IS mamagers are starting to face up to the fact that users who venture out onto the World Wide Web may not be doing enough to protect information about who they are and where they've been. Browsers such as Netscape's Navigator and Microsoft's Internet Explorer store information from Internet and intranet documents on the user's hard drive to speed up network performance, but some IS managers are worried that users aren't savvy enough to clear out sensitive data.
"We're concerned about disk-caching all of a sudden for the first time because we have sensitive information that's being stored permanently on the hard drive, and it's not being deleted," says Pat Leary, senior technical staff member at Sandia National Laboratories, a US Department of Energy research facility based in Livermore, California, which has more than 6000 Netscape Navigator users.
The browsers store aspects of Web activity such as URLs and text and graphics from HTML documents, as well as from other word-processing and spreadsheet documents inside an intranet that are viewed through the browser via plug-ins. Disk-caching of information makes downloading previously viewed data more efficient. But many users don't realise that Navigator and Internet Explorer keep that information even after the session is completed.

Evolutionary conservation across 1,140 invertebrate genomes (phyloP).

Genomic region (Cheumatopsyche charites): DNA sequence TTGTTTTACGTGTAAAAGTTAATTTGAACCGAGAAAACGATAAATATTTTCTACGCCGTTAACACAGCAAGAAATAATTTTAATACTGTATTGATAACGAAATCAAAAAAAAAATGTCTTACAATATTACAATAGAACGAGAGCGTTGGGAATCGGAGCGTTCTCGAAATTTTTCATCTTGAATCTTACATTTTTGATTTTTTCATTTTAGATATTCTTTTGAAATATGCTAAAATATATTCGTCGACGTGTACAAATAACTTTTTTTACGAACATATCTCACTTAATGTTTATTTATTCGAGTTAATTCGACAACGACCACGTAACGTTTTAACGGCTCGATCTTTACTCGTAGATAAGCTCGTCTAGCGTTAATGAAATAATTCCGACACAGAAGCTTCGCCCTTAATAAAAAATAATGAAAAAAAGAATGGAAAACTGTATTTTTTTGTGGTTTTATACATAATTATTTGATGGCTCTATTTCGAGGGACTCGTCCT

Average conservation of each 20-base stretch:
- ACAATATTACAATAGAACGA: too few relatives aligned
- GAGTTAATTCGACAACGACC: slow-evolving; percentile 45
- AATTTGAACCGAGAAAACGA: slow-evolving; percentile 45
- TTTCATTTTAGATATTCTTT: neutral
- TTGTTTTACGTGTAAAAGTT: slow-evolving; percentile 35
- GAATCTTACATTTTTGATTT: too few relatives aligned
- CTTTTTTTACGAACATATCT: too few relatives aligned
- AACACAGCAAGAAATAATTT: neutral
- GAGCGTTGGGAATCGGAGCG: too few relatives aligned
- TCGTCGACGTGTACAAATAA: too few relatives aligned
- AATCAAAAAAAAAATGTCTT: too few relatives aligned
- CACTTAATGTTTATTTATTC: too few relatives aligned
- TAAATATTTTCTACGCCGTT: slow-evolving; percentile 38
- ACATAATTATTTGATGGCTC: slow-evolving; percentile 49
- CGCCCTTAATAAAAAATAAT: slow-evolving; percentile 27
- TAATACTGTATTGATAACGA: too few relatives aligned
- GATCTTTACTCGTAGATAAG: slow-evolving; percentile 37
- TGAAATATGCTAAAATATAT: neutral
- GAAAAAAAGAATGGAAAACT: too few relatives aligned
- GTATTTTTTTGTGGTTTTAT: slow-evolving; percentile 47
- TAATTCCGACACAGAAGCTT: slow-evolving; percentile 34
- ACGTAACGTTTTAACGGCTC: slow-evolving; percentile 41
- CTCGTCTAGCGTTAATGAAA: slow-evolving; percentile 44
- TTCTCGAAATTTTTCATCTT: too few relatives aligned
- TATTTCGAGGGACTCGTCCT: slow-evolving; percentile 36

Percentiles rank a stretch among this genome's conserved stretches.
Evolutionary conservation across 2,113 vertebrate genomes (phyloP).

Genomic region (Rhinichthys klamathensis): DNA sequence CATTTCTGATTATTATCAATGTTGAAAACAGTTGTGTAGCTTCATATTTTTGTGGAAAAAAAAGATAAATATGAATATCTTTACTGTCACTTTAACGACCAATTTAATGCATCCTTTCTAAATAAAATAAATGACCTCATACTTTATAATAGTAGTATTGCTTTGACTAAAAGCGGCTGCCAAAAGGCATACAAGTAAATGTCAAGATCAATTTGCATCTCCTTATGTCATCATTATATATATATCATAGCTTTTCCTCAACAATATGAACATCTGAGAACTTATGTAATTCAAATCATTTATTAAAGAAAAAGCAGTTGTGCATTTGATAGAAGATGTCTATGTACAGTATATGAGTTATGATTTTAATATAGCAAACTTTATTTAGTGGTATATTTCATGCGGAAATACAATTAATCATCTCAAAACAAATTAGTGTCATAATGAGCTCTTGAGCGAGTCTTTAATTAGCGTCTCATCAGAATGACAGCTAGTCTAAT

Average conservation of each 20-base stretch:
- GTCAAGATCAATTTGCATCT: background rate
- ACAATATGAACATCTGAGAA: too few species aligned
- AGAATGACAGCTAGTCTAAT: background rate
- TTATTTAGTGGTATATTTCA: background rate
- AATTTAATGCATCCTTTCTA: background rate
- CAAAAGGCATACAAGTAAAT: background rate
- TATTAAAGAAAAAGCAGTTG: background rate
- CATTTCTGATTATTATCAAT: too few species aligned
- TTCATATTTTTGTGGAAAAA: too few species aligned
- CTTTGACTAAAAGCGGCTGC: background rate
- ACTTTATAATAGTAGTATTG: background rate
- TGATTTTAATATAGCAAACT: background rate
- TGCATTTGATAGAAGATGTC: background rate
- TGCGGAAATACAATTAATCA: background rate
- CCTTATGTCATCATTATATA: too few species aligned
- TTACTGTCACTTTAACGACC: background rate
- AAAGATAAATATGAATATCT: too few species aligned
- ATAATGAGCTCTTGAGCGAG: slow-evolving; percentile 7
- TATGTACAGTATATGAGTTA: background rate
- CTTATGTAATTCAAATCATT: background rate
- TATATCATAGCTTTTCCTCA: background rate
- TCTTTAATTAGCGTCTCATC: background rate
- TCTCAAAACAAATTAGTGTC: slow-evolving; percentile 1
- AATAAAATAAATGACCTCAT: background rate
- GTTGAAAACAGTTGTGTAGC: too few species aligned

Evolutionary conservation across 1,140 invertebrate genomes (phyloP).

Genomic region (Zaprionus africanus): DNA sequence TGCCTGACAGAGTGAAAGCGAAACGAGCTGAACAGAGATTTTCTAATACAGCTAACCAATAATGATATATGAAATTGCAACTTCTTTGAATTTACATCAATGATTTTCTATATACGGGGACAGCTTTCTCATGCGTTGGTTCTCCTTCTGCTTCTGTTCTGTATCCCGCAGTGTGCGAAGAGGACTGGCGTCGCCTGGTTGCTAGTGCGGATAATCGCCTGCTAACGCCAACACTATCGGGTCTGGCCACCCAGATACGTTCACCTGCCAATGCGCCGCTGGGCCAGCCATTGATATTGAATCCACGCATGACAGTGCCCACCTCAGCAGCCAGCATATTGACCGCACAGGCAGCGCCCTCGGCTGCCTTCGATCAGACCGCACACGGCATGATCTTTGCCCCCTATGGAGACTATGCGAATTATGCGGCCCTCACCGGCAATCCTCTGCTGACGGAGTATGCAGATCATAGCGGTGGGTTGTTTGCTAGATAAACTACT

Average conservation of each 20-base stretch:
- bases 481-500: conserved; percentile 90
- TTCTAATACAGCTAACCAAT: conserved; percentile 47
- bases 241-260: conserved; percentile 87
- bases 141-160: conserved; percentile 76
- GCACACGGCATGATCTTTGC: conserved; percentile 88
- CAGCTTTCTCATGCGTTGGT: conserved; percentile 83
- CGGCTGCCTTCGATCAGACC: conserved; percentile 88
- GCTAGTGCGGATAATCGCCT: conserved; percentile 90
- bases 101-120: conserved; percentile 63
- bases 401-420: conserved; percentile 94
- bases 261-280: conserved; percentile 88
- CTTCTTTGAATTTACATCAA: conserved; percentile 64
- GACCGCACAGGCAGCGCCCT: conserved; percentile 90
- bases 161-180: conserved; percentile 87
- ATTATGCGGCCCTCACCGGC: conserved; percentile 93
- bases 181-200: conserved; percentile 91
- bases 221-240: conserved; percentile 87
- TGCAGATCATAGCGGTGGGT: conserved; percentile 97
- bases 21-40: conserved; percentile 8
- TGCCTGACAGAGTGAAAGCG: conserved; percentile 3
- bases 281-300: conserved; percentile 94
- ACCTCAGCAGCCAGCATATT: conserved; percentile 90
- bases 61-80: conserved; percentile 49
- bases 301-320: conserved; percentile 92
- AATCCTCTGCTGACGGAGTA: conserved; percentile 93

Protective measures do exist. Documents that are secured with the Secure Sockets Layer (SSL), such as those containing credit card information, are not automatically disk cached, and network administrators can tag server documents they don't want to be stored on the user's hard disk so that they vanish completely once they are no longer on the screen, according to Netscape officials.
In addition, users can set the disk cache to 0 so nothing is stored, but that would slow down the performance. Or they can manually clear out the disk cache before shutting down the browser each time by going through several pull-down menus. But a consultant who also manages his firm's intranet says users should be told that their browser is automatically storing data on their hard drive and make it easy to delete.
Browser vendors "should give the end user an option, and it shouldn't be just through preferences. Most business users don't know what that means," says Aron Dutta, a principal at Booz, Allen & Hamilton, a management and technology consulting firm in New York with about 7000 Netscape Navigator users. Dutta suggests a pop-up screen that informs users when they may have sensitive data residing on the hard drive and asking them whether they want to delete it before logging off.
"Smart users can just go in and erase their caches," says Benjamin Janis, a systems specialist at Genentech, a bio-tech company based in San Francisco that has more than 3000 Netscape Navigator users. But, he says, "I think that managers need to become more sensitive to security. They need to drill it into their employees' heads."